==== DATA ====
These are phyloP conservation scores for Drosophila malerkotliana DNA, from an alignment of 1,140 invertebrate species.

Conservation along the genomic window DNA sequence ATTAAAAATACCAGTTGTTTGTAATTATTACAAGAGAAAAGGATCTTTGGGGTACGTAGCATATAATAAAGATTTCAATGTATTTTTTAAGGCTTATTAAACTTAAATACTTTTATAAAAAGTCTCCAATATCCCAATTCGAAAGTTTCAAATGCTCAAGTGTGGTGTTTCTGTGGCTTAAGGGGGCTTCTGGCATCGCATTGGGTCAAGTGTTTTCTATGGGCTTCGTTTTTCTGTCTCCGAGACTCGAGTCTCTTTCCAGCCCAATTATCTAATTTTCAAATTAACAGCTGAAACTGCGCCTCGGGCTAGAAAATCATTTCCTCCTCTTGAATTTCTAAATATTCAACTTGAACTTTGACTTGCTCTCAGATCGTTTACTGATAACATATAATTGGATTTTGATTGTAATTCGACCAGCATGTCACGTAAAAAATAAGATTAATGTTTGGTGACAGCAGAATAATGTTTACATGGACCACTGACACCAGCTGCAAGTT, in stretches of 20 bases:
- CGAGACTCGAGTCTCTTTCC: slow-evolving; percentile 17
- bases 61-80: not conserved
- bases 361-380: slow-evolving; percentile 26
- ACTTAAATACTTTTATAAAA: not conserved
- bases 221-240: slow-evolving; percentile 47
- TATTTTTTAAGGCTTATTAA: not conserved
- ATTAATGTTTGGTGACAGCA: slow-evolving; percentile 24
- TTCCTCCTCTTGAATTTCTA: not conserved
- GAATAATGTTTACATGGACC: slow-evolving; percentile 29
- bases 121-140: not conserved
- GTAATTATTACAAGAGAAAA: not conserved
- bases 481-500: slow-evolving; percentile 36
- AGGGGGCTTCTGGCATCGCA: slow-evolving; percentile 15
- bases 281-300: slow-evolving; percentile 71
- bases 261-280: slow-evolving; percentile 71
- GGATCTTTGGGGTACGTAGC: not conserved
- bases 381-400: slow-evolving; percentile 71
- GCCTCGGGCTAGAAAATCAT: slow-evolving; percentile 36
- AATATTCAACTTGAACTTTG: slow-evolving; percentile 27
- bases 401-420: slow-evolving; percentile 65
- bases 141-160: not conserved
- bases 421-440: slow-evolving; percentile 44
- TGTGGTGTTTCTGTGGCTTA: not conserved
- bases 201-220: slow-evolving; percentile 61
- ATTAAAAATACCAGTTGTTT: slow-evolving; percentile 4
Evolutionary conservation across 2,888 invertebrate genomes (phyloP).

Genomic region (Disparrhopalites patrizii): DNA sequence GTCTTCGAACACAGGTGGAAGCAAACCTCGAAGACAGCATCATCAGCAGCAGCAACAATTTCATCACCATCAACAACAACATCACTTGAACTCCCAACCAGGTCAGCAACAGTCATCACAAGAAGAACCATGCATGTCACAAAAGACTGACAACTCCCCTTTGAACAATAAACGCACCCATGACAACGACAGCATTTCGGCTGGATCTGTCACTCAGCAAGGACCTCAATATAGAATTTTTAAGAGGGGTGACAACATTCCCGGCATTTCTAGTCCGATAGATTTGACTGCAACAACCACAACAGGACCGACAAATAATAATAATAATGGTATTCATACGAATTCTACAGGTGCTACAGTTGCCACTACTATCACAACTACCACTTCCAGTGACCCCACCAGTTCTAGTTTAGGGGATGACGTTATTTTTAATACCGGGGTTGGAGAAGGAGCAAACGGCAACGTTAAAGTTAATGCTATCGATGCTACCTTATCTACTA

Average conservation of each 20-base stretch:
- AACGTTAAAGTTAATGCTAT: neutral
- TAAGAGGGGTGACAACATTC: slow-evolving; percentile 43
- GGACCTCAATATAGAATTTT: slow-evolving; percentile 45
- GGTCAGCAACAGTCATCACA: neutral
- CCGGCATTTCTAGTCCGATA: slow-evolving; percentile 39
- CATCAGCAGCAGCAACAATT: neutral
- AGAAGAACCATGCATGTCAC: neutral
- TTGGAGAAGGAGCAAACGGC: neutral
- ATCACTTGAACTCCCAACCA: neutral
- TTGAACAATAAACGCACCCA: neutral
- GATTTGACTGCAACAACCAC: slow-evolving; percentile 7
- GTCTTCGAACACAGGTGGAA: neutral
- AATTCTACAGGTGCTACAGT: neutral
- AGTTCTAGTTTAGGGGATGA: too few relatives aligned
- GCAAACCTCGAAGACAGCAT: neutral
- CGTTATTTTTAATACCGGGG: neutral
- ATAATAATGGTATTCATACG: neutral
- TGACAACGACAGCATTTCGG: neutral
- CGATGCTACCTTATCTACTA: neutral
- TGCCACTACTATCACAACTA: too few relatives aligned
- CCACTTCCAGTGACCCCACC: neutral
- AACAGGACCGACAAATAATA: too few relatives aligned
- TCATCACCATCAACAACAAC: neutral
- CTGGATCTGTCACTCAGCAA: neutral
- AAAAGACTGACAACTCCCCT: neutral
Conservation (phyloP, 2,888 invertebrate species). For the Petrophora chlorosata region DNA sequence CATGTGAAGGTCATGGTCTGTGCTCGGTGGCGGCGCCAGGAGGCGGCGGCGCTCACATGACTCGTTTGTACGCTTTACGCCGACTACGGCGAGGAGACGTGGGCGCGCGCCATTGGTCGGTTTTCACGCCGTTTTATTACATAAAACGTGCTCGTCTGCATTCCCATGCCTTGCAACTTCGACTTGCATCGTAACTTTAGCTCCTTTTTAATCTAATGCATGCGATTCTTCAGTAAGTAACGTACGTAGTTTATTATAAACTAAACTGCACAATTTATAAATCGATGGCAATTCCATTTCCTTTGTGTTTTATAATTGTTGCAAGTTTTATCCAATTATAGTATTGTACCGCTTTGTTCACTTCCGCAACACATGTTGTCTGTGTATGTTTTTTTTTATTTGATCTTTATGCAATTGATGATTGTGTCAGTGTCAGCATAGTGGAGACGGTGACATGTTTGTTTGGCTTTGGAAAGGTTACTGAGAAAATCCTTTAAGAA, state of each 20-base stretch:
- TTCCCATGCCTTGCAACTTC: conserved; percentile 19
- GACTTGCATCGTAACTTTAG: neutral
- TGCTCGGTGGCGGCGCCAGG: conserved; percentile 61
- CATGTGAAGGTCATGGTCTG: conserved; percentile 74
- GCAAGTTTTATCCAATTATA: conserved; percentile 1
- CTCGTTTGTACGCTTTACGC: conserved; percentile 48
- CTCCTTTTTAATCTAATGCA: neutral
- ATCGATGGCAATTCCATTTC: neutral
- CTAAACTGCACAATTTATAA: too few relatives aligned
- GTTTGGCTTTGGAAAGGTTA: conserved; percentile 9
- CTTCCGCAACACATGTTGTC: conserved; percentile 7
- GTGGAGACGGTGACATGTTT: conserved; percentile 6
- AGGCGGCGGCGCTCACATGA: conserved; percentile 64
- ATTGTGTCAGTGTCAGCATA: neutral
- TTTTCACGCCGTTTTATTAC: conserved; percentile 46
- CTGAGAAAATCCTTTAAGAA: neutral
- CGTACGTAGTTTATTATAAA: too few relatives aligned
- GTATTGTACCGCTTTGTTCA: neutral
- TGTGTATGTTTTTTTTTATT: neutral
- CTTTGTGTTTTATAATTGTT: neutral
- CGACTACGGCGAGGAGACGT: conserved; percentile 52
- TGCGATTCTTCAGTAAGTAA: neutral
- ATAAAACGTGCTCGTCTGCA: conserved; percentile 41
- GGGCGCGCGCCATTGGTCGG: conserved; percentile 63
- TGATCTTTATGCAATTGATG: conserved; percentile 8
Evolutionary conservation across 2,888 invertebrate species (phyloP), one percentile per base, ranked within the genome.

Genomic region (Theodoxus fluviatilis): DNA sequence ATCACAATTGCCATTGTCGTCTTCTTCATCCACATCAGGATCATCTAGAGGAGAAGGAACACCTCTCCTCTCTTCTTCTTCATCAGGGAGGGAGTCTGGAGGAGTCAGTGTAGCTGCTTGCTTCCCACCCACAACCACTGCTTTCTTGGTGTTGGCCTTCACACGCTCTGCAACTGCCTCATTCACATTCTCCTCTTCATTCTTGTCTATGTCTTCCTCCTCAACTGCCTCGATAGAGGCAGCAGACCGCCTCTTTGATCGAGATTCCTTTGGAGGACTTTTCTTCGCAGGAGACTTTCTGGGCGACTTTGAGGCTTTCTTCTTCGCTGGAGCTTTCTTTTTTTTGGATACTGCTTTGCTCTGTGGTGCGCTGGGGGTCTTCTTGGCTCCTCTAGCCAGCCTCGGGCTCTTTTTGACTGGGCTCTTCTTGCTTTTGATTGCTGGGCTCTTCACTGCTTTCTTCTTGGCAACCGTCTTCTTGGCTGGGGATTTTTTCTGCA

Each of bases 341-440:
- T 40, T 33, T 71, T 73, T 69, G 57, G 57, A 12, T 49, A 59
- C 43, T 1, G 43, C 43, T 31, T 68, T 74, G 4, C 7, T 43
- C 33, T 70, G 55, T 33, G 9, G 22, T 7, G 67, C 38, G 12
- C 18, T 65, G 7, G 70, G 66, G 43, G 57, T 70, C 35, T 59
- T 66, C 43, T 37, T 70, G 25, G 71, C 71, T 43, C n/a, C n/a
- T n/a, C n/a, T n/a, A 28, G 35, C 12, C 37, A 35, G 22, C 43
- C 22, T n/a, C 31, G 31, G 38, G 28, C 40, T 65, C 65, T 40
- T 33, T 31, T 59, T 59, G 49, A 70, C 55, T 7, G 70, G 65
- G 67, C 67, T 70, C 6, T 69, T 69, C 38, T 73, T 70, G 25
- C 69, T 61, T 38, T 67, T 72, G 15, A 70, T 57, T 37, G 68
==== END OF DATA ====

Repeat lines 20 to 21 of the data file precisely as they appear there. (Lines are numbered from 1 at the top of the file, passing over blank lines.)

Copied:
- GCCTCGGGCTAGAAAATCAT: slow-evolving; percentile 36
- AATATTCAACTTGAACTTTG: slow-evolving; percentile 27